Heirs of Jewish Collector Sue the Met over van Gogh Painting – ARTnews.com

Vincent van Gogh is in the spotlight again this week as the heirs of a Jewish collector have sued the Metropolitan Museum of Art and the Basil and Elise Goulandris Foundation in Athens for the return of an allegedly Nazi-looted painting. 

The federal court filing in San Francisco contends that the Met secretly sold van Gogh’s 1889 painting La cueillette des olives (Olive Picking) around 1972 without the knowledge of its original owner, Hedwig Stern, who had reportedly sought its restitution. It is currently on view at the Athens museum operated by the foundation of the late Greek shipping tycoon Basil Goulandris and his wife, Elise.

Related Articles

The plaintiffs — Judith Silver and Deborah Silver; Kofi, Sekai and Mary Lee; Walter and Daniel Henrickson and Dorit and Ilan Marcks — say in the 13-page complaint that Stern’s van Gogh painting was confiscated by the Third Reich when she fled from Munich to Berkeley, California, with her husband Fritz and her children in 1936.

In 1938, the Nazis appointed Stern’s former lawyer, Kurt Mosbacher, to liquidate her properties, which included the van Gogh and a painting by Pierre-Auguste Renoir. The works were sold by the “Aryanized” Thannhauser Gallery, whose operations had been transferred from the former Jewish owner, Justin Thannhauser, to the German art dealer Paul Roemer. The van Gogh and Renoir were sold by Roemer to Theodor Werner for 55,000 Reichsmarks.

After the end of World War II, Stern allegedly searched for her collection, but both paintings had already been sold, with the van Gogh going to collector Vincent Astor in New York in 1948. The Met subsequently purchased it from Knoedler Gallery in 1956. 

The report filed with the complaint written by Jonathan Petropoulos — a historian and leading expert on Nazi-looted — argues that Theodore Rousseau, then the chief curator of the Met and himself an expert on Nazi-looted art, approved the deaccession of the work after its dubious provenance came to light. 

The New York Times broke the news of the secret sale in 1972, calling it an “unusual action,” as the Met “had not previously disposed of works of the quality of the Van Gogh”. The buyer was reported as Gianni Agnielli, an “Italian industrialist” and associate of Marlborough Gallery. Thomas Hoving, the museum’s then-director, said the proceeds had been used to “buy great things by masters who we simply don’t have and [which] will never be available again,” such as a painting by Diego Velazquez.

The explanation failed to satisfy skeptics in the art community, and the Art Dealers Association of America called the sale a “breach of public trust,” as the deaccession of important works should be publicly announced to give other art institutions the first chance at acquisition.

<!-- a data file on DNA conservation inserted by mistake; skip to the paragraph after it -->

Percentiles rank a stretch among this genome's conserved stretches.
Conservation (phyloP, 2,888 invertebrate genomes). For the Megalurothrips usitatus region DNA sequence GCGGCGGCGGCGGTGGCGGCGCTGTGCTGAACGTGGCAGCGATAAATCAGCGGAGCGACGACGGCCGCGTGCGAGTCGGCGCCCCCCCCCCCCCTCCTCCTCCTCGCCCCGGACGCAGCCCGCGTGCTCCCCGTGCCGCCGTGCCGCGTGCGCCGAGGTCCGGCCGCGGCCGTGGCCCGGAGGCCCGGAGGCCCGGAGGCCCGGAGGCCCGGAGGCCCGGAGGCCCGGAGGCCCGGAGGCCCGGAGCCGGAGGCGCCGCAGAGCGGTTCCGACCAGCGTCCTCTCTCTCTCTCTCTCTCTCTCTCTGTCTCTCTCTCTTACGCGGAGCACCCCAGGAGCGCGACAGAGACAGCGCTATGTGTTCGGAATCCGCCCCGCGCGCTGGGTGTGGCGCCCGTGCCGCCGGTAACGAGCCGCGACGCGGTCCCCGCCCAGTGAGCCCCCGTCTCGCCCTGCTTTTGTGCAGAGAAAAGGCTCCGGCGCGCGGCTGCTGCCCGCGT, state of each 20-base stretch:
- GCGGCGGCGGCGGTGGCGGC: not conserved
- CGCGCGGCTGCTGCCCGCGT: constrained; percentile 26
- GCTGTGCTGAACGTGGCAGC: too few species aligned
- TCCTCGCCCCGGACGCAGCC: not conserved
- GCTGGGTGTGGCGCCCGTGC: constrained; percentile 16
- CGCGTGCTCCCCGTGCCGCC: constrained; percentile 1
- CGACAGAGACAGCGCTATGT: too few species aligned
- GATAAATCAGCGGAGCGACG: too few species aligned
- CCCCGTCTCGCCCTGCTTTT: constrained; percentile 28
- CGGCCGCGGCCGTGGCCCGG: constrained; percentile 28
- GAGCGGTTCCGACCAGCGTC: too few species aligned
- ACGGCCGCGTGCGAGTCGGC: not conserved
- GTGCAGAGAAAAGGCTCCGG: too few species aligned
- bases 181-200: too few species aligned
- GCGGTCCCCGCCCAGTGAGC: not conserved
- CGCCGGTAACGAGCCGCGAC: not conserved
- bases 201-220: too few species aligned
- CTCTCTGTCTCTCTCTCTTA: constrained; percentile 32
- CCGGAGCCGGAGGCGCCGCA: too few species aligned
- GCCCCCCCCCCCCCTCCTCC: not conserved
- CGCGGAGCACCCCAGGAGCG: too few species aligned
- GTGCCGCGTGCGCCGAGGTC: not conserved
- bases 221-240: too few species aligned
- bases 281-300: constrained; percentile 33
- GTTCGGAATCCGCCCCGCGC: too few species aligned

In 2018, the paper’s obituary for another former Met curator, Everett Fahy, priced the van Gogh, one of only 15 olive tree paintings made by the famed Impressionist while at the Saint-Rémy mental asylum, at $250,000.

In a statement to Artnet News, a spokesperson for the Met said the van Gogh was “deaccessioned in a widely reported sale in 1972 that was part of a larger-scale and much debated effort to raise acquisition funds.”

It continued: “The sale of the Olive Pickingmet the museum’s strict criteria for deaccessioning—specifically, it was recorded that the work was deemed to be of lesser quality than other works of the same type in the collection. While the Met respectfully stands by its position that this work entered the collection and was deaccessioned legally and well within all guidelines and policies, the museum welcomes and will consider any new information that comes to light.”

The Basil and Elise Goulandris Foundation has not responded to requests for comment.

The painting has been on display at the Basil and Elise Goulandris Foundation Athens outpost since at least June 2022, according to the complaint. The plaintiffs say that attempts to track down its location have been unsuccessful and neither institution has been reluctant to provide information. The Goulandris business dealings were illuminated in the 2016 Panama Papers leak, which reported that their $3 billion art collection had been transferred to various shell corporations.   

Source link

We use cookies to give you the best online experience. By agreeing you accept the use of cookies in accordance with our cookie policy.

Close Popup
Privacy Settings saved!
Privacy Settings

When you visit any web site, it may store or retrieve information on your browser, mostly in the form of cookies. Control your personal Cookie Services here.

These cookies are necessary for the website to function and cannot be switched off in our systems.

Technical Cookies
In order to use this website we use the following technically required cookies
  • wordpress_test_cookie
  • wordpress_logged_in_
  • wordpress_sec

We use WooCommerce as a shopping system. For cart and order processing 2 cookies will be stored. This cookies are strictly necessary and can not be turned off.
  • woocommerce_cart_hash
  • woocommerce_items_in_cart

Decline all Services
Accept all Services
Open Privacy settings